A framework for examining women’s economic empowerment in collective enterprises
The pandemic posed unprecedented challenges to people’s livelihoods and reinforced the growing and urgent need for sustainable and resilient avenues for rural women to engage in economic and income-generation activities. 3ie’s flagship empowerment program, ‘Swashakt: Empowering Indian Women’s Collectives’ supports projects that set up or replicate models for enhancing the scale and returns of women’s collective enterprises. Swashakt, launched with the support of the Bill & Melinda Gates Foundation in 2020, has now reached more than 6900 women across 480 villages in 10 Indian states who have become a part of farm or non-farm women’s collective enterprises. In this blog, we discuss how we define and measure women’s economic empowerment in the context of our program. The detailed framework is discussed in this working paper.
As a starting point, we surveyed the literature on the well-known frameworks that define women’s economic empowerment and analyze the role of collectivization for empowerment. Common to these frameworks is the concept of ‘power’– power of women in relation to men, states, markets, institutions and even other women – and ‘empowerment’ as a process that transforms unequal power relations. Feminists go beyond conceptualizing women’s economic empowerment as being an individual process or outcome and present it as a collective struggle to challenge and change the structural basis of unequal gender relations. Thus, mobilization of women or collectivization is a critical component of women’s economic empowerment.
As Swashakt projects increased the interactions of women with states, markets and institutions and brought women into spaces that are primarily male-dominated, we realized the importance of examining empowerment as a change in existing relationships between women and these agents. We adopted the ‘power framework’ to measure empowerment. The framework suggests four important dimensions for empowerment, which are ‘power within’, ‘power to’, ‘power over’ and ‘power with’ as articulated by Pereznieto and Taylor (2014). What differentiates Swashakt projects from similar livelihoods projects for women is that these mobilize women into collectives. Thus, it is essential to examine how women interact with each other within the collective and as a group with other agents. Hence, the importance of ‘power with’.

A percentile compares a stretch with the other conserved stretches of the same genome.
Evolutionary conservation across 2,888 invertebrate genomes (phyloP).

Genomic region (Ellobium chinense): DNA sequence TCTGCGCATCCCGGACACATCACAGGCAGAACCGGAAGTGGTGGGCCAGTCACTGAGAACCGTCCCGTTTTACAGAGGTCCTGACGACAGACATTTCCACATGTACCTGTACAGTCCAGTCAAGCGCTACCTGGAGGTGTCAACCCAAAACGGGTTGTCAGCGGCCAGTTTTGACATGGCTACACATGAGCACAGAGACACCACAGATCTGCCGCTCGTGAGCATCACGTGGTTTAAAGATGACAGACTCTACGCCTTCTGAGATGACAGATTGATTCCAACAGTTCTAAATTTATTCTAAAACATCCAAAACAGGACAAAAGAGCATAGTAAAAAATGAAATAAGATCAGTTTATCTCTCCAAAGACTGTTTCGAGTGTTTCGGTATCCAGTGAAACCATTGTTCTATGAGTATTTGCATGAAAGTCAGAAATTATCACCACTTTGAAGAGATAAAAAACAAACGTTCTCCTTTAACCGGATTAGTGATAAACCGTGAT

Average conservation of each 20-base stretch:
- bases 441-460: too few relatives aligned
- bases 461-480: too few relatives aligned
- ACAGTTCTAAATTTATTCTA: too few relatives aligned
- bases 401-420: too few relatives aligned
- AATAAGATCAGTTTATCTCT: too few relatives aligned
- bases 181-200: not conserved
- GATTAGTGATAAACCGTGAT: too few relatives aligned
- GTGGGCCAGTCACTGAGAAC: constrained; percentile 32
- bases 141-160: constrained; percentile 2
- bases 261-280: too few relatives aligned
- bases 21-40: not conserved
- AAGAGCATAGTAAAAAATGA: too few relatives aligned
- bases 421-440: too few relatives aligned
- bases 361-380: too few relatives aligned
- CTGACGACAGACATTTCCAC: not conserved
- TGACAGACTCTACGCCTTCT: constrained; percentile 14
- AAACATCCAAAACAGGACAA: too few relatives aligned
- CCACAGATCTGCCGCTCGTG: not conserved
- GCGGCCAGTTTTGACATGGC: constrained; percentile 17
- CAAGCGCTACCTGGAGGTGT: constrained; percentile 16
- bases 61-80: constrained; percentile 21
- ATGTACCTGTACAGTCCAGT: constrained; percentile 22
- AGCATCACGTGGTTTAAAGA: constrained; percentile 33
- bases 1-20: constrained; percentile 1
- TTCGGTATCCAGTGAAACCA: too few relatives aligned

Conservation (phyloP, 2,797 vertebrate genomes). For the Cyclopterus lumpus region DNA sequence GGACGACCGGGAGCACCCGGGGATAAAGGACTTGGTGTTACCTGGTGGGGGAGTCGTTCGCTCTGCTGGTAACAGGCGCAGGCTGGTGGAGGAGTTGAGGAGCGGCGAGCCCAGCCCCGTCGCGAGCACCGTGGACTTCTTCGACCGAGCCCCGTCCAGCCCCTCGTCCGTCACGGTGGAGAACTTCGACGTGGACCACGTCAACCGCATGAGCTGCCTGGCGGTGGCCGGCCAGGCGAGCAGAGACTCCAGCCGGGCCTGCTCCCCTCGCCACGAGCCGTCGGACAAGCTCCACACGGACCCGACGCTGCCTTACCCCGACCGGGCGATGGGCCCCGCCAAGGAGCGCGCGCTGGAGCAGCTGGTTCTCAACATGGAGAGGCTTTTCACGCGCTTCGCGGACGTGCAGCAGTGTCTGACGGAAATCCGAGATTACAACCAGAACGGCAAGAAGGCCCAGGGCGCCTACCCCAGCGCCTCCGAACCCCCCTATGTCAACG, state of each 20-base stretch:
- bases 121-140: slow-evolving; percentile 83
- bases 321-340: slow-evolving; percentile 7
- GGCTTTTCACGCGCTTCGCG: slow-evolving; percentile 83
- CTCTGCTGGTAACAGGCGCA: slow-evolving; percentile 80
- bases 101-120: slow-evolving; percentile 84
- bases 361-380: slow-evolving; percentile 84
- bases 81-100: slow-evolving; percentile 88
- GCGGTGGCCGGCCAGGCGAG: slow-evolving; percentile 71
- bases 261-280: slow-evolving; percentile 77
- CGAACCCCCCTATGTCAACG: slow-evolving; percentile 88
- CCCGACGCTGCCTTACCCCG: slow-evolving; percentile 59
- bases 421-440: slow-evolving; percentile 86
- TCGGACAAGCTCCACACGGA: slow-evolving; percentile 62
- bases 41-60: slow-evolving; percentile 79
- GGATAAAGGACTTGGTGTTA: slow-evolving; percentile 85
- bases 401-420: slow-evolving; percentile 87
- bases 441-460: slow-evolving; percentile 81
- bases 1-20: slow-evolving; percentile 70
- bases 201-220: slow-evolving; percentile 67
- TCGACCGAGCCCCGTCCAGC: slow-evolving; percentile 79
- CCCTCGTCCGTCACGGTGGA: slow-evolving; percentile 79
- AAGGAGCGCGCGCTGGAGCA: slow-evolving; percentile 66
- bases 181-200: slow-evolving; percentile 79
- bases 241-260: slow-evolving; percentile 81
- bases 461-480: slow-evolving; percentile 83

Having set the measurement framework, we developed an initial theory of change (ToC) for Swashakt. The ToC mapped the specific area of interventions in the projects such as the formation of women’s empowerment collectives, trainings, infrastructure development, use of technology, institutional and market linkages and product innovations to a set of outcomes reflective of the four dimensions of power discussed before (see the interventions illustrated here). We further reviewed and triangulated the ToC through a workshop with various stakeholders, including experts, academicians, donors and grassroots practitioners. While some outcomes from the initial ToC were retained, others were discarded and new ones added.
For example, stakeholders agreed that outcomes like women’s participation in entrepreneurial activities, their income from collective activities and other sources, their ownership and control over productive assets, including financial assets and own savings, were important outcomes, and these were retained. Women’s involvement in decision-making at the household, community and enterprise level were added as important indicators of women’s social capital and empowerment. Participants also emphasized that common financial indicators of business sustainability such as return on equity and viability ratios may not be as relevant to track and benchmark as these may not be attained in three years. It was thus decided that the projects would measure changes in production, sales, and gross profits of collectives.
Below, we present the final set of outcomes:
|Power within||Skill development, self-esteem, confidence, social capital|
|Power to||Decision-making power in the household and community, mobility|
|Power over||Control over assets, income, participation in income generating activities|
|Power with||Participation in group entrepreneurial activities, within group decisions, interaction of the group with other economic agents and institutions|
Another important strand of discussion in the workshop was the sustainability of women’s collective enterprises. Swashakt was launched at a critical time when the outbreak of COVID-19 set back women’s empowerment by decades. Globally, between 2019 and 2020, women’s employment declined by 4.2 percent, representing a drop of 54 million jobs while unpaid work increased (ILO Policy Brief 2021). Women-owned businesses have also been affected disproportionately due to the pre-existing gender biases which further deepened during the pandemic (Manolova et al., 2020, Torres et al 2021). In this context, two additional outcomes measured at the collective level included enterprise production and sales. The evaluation team was also advised to include a qualitative assessment of the governance structure of the collectives. Our quantitative and qualitative evaluation tools incorporated these inputs and will soon be made available on our website.